Teri Orr: It’s about the media….
November 21, 2014
For most of my adult life and all my years in Park City, I have been involved with journalism. Sometimes as lofty as being editor of this paper, sometimes being a stringer for The Salt Lake Tribune. In between, there were some national publications, a short stint at KPCW and some other stuff, but the bulk of my work has been here, at/in this paper.
And I have been an all-around news junkie all these years.
I watched all the news networks. Read multiple newspapers. News magazines. Listened to NPR. A lot. A tiny bit of talk radio from time to time. Conversations with other journalists in cafes and bars and honest-to-god (it was another time) smoke-filled rooms. And here’s the thing — while not actual news junkies, most of friends read one paper at least. Watched a favorite news channel. Argued a bit, alone in their car, with a radio newscaster.
Around the water cooler we talked about the war (there is sadly always a war to talk about somewhere). We talked politics because, well, that’s the currency of our country/community. We talked about medical and scientific discoveries and the passing of a legend. There were civics classes at secondary school and current events in elementary schools.
We read non-fiction books. And we chewed and chewed and chewed on it all. And our responsibility to tell the story. Without opinion — as a news piece and — with thoughtful, discourse as a clearly marked editorial.
If you’ve never been a journalist it might be hard to imagine the kind of combat feeling you live with. Keeping your head down in the market. On your day off. After you wrote a tough piece about local government city, county, planning, recreation, school board — because all politics in a small town are emotional — they affect your house, your neighborhood, your kids, your trails, your (public) tennis court/golf course.
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There were weeks that became months that I would only trust the opinions (good or bad) of other journalists.
When I stopped being a day-to-day journalist I was still a news junkie — those behaviors didn’t change. Writing a weekly column rarely resulted in any rants in the produce department from an irate reader. So I forgot what it felt like. For a really long time.
And the news business changed. There were so many stations there was no single trusted source of news. The airwaves became both more cluttered and more filtered (by subscription) and we all cherry picked those places we got our information. And then we started getting less even though there was strangely more available. There was Salon online and The New York Times and Good and Yes! and Huffington Post and The Guardian and Al Jazeera and it was free. We were/are drowning in information.
And then the Arab Spring came, which brought the dictators fall and in that instant, we learned we were all journalists. Anyone with a cell phone. And it was heady and thrilling and it still is, in countries where a free press doesn’t exist and hiding information controls the lives of the people who live there.
There are now 27 amendments to the original Constitution . But the first, the first thing they realized a thriving democracy needed to have, was a safe, free and vocal press. Independent. Because it was the only legitimate way to keep the new democracy honest. Question it. Reflect. The amendment "prohibits the making of any law…abridging the freedom of speech, infringing on the freedom of the press…"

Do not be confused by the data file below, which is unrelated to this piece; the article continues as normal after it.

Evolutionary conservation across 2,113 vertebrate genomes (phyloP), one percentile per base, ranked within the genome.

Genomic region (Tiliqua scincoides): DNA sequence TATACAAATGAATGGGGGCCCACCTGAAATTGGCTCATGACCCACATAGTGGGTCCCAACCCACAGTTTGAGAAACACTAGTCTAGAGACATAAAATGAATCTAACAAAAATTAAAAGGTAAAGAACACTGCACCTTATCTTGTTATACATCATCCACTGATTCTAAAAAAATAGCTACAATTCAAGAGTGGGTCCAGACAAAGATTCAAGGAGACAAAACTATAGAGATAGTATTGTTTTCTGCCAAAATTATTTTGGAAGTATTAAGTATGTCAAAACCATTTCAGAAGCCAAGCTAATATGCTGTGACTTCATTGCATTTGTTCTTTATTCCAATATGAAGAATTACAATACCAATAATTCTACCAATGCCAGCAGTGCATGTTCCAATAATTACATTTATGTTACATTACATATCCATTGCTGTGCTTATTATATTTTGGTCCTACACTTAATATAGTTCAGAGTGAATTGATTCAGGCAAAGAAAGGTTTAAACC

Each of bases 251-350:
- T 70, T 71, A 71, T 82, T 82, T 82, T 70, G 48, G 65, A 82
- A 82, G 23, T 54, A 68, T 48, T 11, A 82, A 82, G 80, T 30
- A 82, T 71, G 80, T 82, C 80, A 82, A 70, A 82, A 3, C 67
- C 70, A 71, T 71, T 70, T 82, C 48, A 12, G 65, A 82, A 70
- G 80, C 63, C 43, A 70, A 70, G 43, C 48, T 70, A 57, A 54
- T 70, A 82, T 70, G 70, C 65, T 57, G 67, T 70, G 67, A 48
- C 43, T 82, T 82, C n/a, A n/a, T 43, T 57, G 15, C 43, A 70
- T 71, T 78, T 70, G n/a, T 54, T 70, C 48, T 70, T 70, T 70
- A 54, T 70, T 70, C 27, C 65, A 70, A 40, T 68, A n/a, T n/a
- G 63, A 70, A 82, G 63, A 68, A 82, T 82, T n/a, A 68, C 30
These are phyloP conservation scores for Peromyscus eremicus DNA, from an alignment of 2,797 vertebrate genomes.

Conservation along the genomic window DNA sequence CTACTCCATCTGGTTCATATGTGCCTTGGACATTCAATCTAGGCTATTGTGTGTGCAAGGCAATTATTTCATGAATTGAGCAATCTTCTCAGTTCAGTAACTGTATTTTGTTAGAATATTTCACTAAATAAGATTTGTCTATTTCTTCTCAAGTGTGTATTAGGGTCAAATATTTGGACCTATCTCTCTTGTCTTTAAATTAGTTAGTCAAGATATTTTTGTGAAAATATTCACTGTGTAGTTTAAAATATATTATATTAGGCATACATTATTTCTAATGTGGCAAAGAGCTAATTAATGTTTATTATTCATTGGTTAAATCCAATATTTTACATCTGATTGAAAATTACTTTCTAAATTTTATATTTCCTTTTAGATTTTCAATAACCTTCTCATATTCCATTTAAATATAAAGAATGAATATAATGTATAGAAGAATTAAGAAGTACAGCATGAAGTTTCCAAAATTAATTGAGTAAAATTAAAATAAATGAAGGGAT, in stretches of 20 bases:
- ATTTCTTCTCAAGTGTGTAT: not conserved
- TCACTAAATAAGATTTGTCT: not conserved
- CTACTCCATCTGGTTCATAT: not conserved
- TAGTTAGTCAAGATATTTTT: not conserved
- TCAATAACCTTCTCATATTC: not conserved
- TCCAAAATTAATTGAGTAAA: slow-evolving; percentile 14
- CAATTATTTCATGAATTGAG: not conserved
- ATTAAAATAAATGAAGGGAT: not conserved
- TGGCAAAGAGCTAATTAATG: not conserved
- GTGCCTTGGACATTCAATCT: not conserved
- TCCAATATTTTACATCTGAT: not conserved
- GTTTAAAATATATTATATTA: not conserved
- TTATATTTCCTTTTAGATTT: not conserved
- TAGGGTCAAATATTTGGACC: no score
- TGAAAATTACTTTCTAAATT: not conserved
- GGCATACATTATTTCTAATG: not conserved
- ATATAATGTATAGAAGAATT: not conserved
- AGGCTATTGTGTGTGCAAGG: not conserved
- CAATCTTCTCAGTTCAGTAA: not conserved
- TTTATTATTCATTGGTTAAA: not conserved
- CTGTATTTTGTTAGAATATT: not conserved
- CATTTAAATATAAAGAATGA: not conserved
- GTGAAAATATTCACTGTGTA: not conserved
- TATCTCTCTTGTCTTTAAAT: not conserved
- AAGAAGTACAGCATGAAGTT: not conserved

So when it popped up on my newsfeed that the president’s speech on immigration was not going to be broadcast by the major networks, I was both livid and sad. And when you dug down to the reason(s) it seemed to land squarely on ratings for popular shows that might be displaced for a few minutes. Might be delayed… so millions of people could learn of their fate in a country where they work and live and raise their children in the shadows of the law.
I swear I would say this if Bush was still in office — we need to hear from our president on the rare occasions he chooses to speak directly to us. We need to hear the information together, at the same time, if possible, so when the conversation starts, the second he has finished, suddenly filled with pundits, we have some context.
This has been an especially difficult year of news stories to cover locally. And while there are, always have been, letters to the editor as a place for named readers to comment on your work, now there are comment rooms and blogs and spaces where anonymous trolls lurk under the bridges journalists have tried to build.
It must be sad to choose to spend your life in the dark.
To all the reporters (and the publisher and editor) at The Park Record — to the news crew at KPCW and to the new online Park Rag, I am thankful for each of you. For your long hours, your covering the meetings we cannot make, your informed opinions. For your thick skins and brave hearts. For your passion and your commitment to tell us the story. All of them, really. And to give us filters to understand what we are seeing/hearing.
This week we have a holiday devoid of religion that allows a few moments of reflection, before the feast. I am fortunate to have my little family to share the day with, no matter what we choose to eat (we have bypassed turkey on occasion in favor of Chinese food and an afternoon movie binge). In my list of blessings will be a free press with multiple voices in a small town. It is one of the many reasons I am grateful to spend my Sundays in the Park…
Teri Orr is a former editor of The Park Record. She is the director of the organization that provides programming for the George S. and Dolores Doré Eccles Center for the Performing Arts.